Apart from Russia, six countries border Ukraine – and as the crisis deepened with Russian military involvement, most expressed deep concern at developments.
On the eve of his departure for a special meeting on March 3 of European Union foreign ministers on Ukraine, Romanian foreign minister Titus Corlăţean reiterated “the imperative of ensuring stability, security, sovereignty and territorial integrity of Ukraine.”
He expressed deep concern at the current situation and said that he would emphasise the need for the international legal framework to be respected.
Romania wanted to see active, consistent and united involvement of the EU regarding Ukraine.
RFE/RL reported Moldovan prime minister Iurie Leanca as saying that tensions between pro-Russian Crimeans and pro-European Ukrainians are reminiscent to Moldovans of their own separatist conflict involving Transdniester.
Leanca said that Moldova hoped Ukraine will be able to preserve its territorial integrity.
“What is happening in Ukraine shows that if a country does not react immediately to the danger [of separatism] – if you don’t tackle at home – it spreads to the whole region,” Leanca said.
Polish foreign ministry spokesperson Marcin Wojciechowski said on March 1 that Poland “strongly appeals” for respecting Ukraine’s territorial integrity, and observing international law, including fundamental principles of the Organization for Security and Cooperation in Europe.
“Any decisions that will be taken in the coming days, including of military nature, could have irreparable consequences for the international order,” Poland’s foreign ministry said.
“We call for stopping provocative movements of troops on the Crimean Peninsula.
We urge states-signatories to the Budapest Memorandum of December 1994, which gives Ukraine security assurances, to respect and fulfil their commitments,” Wojciechowski said.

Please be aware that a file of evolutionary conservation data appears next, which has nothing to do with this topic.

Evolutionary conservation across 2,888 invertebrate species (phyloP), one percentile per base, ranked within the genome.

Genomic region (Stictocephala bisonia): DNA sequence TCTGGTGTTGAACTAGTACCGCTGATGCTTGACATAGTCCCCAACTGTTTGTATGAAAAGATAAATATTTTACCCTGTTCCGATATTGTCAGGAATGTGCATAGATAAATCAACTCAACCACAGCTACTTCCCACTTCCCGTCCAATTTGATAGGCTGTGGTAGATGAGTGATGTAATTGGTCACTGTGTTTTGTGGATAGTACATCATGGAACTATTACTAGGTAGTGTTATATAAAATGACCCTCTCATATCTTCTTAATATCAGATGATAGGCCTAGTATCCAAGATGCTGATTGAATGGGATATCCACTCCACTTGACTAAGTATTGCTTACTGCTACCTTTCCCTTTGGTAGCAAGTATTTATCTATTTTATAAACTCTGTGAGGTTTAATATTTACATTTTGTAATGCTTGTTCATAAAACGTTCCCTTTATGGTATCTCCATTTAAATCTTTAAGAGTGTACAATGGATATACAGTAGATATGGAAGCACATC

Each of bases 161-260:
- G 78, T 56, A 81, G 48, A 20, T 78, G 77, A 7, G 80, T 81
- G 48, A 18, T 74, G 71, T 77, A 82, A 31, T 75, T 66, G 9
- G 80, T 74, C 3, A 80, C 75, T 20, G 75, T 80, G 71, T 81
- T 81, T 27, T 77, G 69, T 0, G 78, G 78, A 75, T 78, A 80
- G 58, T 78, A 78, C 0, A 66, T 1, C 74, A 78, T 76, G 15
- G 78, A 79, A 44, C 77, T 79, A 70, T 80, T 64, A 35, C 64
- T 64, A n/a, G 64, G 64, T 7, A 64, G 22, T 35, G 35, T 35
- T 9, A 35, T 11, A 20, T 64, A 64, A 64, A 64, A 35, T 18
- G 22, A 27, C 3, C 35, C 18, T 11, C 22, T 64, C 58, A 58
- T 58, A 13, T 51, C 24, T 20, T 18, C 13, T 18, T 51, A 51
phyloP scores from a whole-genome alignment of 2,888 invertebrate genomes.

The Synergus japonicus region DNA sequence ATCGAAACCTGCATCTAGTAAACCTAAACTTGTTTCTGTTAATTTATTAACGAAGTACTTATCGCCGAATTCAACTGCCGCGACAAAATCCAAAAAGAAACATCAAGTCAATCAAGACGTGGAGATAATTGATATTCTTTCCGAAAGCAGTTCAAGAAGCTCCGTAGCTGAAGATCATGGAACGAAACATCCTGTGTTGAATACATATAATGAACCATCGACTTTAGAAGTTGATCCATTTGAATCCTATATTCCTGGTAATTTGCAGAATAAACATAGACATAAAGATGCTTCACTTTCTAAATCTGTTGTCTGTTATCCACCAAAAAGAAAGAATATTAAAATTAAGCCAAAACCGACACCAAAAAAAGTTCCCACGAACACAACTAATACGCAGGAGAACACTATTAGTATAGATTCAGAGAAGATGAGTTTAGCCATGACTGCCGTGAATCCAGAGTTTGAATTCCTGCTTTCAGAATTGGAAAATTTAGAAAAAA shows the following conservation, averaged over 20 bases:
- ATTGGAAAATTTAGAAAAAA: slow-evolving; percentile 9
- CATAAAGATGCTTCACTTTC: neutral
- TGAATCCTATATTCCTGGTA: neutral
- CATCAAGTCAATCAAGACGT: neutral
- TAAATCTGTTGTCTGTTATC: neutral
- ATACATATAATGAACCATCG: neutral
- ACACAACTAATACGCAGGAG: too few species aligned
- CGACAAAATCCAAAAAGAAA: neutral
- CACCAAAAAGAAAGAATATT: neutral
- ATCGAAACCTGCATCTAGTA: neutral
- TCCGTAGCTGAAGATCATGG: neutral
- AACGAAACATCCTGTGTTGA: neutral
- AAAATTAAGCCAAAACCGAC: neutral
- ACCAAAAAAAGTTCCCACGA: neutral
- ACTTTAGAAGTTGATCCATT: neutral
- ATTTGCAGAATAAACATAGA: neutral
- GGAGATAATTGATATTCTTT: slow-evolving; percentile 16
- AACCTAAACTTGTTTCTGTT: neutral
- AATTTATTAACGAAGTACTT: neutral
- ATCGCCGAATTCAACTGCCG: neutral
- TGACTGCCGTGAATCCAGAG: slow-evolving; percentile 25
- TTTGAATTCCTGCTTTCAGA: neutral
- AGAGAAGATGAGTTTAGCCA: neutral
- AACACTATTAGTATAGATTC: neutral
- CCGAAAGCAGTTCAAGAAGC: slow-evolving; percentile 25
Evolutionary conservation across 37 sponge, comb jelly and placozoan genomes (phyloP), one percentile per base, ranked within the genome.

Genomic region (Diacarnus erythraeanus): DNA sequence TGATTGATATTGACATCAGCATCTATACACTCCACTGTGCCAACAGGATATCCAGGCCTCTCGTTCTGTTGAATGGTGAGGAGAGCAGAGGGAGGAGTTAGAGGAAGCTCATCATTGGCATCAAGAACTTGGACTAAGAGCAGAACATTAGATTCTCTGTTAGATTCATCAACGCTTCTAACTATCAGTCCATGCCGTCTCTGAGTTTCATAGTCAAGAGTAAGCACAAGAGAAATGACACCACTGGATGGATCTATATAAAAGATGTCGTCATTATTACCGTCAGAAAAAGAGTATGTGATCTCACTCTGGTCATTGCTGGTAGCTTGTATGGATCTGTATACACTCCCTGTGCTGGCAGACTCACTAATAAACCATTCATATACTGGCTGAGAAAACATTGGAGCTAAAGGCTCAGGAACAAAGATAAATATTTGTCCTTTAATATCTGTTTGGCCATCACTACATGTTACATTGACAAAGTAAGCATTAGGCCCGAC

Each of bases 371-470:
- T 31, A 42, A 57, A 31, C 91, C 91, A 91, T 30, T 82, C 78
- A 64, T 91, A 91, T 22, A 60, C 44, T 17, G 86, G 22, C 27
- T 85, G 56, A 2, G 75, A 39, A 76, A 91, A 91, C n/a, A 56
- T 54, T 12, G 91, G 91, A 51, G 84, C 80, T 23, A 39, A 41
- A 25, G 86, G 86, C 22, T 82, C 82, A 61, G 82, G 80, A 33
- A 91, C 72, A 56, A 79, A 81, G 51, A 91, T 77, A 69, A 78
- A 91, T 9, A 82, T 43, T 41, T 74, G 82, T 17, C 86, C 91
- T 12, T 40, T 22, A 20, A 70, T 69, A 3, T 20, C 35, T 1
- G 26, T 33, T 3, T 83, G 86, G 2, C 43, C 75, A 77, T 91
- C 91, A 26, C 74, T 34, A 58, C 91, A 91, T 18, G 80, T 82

Slovak foreign minister Miroslav Lajčák said in a Twitter message on March 2 that “threats and controversial moves bring no good, especially between (good) neighbours. Dialogue where all sides talk and listen badly needed”.
Expressing its deep concern, Hungary’s foreign ministry said on March 1 that the situation that has arisen on the Crimean Peninsula seriously endangers Ukraine’s territorial integrity as well as peace and security in the region.
The foreign ministry in Budapest reaffirmed Hungary’s commitment to Ukraine’s sovereignty and territorial integrity.
Among the immediate neighbours of Ukraine, the response to the developments of the past week has been, predictably, different in the case of pro-Moscow Belarus.
Belarus is interested in preserving territorial integrity of neighboring Ukraine, Russian news agency ITAR-TASS reported on February 28.
Belarusian foreign minister Uladzimir Makei said that the current developments in Ukraine could be described as utter tragedy.
“We negatively assess what is currently going on in Ukraine… We consider the developments in Ukraine a tragedy,” the press service of the Belarusian Foreign Ministry quoted him as saying after talks with his Latvian counterpart Edgars Rinkevics in Riga.
According to Makei, Minsk was interested in Ukraine’s “remaining a sovereign, independent and territorially integral country”.
Beyond Ukraine’s immediate neighbours, Turkey’s foreign minister said on March 1 that Turkey believed that all problems in Crimea should be solved through dialogue within the unity of Ukraine.
(Photo of the Russian Black Sea fleet in Sevastopol: cpapm)